Twitter and Unity: What impact could their cases have on the independent scene?

Twitter and Unity: What impact could their cases have on the independent scene?

Twitter and Unity

The recent Twitter and Unity cases, even if traveling on different levels, are likely to have a big impact on the world of video games, especially on the independent scene, which is already not doing too well. Let's try to take stock of the situation and see why the so-called indieapocalypse may not manifest itself as a spectacular explosion or a sublime and ineluctable destructive phenomenon, but be a slow and painful death, which many may not notice.

An abused scene

The indie scene is constantly being abused, despite the industry's proclamations of benevolence One of the constants of the video game industry is the abuse meted out to independent developers, who in addition bargains were snatched up, chewed up and then spat out as soon as they could be replaced with more profitable forms of business. Always used as a stopgap, they are each time forced to suffer unheeded by the changes in the sector or in the tools that have apparently been put at their service, but which often have mostly made use of them. Think, for example, of the birth of mobile stores: who took care of populating them when the big publishers still didn't want to touch them even with a stick? Over time that immense forge of ideas, full of incredible promises and exceptional applications, has been occupied by free-to-play products and their insatiable voracity, so much so that master Jeff Minter, very active on mobile in the more experimental period , he said about it: "It breaks my heart to see the video game industry adopt more and more byzantine and scam strategies, designed to milk money from as many people as possible." In all of this, independent developers have found themselves out of the game, unable to sell their works, even at very low prices, in stores now in the hands of giants who have made billions by exploiting the weaknesses inherent in human psychology and who can afford to have the maximum visibility, spending millions on marketing.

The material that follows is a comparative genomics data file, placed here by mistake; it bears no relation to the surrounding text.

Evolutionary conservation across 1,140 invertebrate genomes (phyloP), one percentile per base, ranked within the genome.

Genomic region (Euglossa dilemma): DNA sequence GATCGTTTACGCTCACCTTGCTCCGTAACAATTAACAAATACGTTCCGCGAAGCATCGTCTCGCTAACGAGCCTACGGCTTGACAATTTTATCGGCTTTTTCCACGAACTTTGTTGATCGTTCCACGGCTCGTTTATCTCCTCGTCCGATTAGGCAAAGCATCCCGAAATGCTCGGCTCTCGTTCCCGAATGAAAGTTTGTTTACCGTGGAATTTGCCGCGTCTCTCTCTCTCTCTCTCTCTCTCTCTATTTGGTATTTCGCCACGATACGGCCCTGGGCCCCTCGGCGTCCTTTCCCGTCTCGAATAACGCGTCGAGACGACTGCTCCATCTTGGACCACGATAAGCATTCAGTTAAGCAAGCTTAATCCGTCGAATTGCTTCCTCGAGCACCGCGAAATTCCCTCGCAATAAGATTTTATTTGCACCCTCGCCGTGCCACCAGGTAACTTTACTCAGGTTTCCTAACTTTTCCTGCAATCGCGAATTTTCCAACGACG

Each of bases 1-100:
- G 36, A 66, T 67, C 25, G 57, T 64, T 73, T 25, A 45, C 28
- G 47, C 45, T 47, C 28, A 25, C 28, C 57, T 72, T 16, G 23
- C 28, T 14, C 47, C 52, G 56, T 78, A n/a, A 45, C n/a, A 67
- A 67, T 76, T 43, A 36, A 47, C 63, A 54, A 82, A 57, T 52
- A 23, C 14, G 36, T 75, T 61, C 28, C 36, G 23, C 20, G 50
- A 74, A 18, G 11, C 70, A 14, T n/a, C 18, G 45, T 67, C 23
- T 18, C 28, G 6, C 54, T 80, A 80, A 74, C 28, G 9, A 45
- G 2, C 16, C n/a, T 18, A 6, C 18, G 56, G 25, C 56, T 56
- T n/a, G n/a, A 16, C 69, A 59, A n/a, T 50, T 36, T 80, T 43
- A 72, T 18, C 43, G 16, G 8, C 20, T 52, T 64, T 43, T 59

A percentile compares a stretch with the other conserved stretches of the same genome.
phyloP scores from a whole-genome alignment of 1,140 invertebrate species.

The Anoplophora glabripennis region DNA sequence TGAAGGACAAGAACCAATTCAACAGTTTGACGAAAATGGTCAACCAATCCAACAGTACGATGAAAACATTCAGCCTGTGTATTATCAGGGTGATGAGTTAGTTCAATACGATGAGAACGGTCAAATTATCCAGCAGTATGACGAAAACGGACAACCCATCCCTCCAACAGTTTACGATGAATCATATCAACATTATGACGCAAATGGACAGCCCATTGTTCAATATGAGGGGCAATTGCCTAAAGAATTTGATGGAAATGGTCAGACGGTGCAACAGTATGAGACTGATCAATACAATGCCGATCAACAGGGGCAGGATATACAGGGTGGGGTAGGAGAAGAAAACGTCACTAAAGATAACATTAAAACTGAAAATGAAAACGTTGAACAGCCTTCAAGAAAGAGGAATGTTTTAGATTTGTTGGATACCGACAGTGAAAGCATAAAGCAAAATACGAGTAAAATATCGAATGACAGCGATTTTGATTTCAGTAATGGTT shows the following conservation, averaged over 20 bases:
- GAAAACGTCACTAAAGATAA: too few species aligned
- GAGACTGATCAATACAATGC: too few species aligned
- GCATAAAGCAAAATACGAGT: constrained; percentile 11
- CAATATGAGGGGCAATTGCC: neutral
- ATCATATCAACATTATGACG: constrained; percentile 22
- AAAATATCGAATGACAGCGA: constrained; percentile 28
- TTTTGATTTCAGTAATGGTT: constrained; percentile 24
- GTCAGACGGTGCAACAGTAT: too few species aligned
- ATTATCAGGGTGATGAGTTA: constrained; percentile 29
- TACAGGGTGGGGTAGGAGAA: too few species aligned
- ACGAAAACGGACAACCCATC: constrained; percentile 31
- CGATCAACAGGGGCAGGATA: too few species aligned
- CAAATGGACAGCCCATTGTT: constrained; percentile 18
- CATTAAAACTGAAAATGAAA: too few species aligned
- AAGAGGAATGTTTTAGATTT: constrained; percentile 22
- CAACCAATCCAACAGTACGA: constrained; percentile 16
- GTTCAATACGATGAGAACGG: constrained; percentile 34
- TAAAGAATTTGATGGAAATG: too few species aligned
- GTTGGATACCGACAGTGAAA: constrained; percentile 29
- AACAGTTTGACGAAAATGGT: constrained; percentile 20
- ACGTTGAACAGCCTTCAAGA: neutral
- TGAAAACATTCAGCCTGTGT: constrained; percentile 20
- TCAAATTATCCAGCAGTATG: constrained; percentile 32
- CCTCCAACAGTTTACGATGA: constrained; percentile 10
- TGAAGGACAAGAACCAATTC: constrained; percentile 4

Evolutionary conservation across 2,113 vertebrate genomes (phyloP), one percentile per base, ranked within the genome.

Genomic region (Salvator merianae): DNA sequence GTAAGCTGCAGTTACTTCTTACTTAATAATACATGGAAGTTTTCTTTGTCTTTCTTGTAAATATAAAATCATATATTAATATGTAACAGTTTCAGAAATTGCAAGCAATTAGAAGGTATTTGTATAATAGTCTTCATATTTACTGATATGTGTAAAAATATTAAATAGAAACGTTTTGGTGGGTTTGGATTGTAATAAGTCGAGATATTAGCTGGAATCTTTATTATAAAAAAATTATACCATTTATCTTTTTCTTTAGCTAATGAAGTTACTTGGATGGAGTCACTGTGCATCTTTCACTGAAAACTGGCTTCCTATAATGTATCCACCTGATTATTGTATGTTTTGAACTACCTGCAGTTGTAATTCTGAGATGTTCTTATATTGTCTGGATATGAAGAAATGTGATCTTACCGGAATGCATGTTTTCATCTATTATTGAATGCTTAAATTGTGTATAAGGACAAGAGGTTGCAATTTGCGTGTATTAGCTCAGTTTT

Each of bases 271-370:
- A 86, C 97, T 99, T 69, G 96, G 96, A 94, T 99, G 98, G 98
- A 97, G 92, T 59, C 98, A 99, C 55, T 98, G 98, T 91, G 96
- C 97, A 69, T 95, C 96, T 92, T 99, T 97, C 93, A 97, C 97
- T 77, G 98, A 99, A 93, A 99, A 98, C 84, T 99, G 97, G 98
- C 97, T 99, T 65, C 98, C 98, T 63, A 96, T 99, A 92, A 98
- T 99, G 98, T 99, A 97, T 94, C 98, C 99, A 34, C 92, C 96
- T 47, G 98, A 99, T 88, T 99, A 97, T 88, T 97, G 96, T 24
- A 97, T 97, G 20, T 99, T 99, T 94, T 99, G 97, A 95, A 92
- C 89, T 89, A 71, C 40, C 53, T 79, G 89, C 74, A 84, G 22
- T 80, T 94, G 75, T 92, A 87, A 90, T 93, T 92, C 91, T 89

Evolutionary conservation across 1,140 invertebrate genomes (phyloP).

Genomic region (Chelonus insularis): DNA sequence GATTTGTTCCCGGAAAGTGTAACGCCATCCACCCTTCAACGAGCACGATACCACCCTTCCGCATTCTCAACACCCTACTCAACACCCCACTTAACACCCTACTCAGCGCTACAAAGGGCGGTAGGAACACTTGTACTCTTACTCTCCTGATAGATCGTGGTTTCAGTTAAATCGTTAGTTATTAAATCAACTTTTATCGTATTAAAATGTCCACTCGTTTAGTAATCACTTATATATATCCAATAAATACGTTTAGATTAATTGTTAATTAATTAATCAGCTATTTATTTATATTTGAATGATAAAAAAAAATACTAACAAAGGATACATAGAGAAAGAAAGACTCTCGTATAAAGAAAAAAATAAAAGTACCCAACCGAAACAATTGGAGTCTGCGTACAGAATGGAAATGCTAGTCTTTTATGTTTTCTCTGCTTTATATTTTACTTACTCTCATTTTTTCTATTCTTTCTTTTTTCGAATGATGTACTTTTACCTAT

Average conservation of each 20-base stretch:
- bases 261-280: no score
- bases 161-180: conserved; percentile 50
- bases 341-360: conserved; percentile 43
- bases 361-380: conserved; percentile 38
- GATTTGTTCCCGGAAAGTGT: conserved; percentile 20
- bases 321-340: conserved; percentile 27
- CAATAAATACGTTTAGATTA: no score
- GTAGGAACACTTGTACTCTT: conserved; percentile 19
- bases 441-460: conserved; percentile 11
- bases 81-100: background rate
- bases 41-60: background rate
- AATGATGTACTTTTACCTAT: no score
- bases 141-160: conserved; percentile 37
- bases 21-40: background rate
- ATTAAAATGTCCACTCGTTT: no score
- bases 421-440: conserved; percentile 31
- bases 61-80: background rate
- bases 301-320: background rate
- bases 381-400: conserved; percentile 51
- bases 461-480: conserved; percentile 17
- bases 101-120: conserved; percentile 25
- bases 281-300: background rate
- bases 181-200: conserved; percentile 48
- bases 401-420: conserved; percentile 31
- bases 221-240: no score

Make way for the bullies!

Certain experiments and certain concepts can only pass through independent productions. What happened in the mobile market is not an isolated case: the indies founded and supported the digital environments of various consoles, only to be marginalized when the big publishers saw that the road was now well paved and began to make their way with millions of dollars of investments to take the best places . They helped platforms like Steam grow, only to be abused in every way by Valve, including inadequate tools, zero visibility, flawed algorithms that favor only the big names and a selection system that allowed thousands of junk games to crowd the ' list of new releases, depriving developers without marketing money of even the minimum exposure guaranteed by the launch. In short, they have suffered and continue to suffer what we would not hesitate to define as real acts of bullying.

Yet "indies" play an essential role for the industry, which is to lead the way for new sectors, making them alive and interesting, so as to attract the first masses of users, those who will form the nucleus from which they can develop. Think, for example, of how many studios are supporting the VR headset market with games full of enthusiasm for technology, which often have very little prospect of return.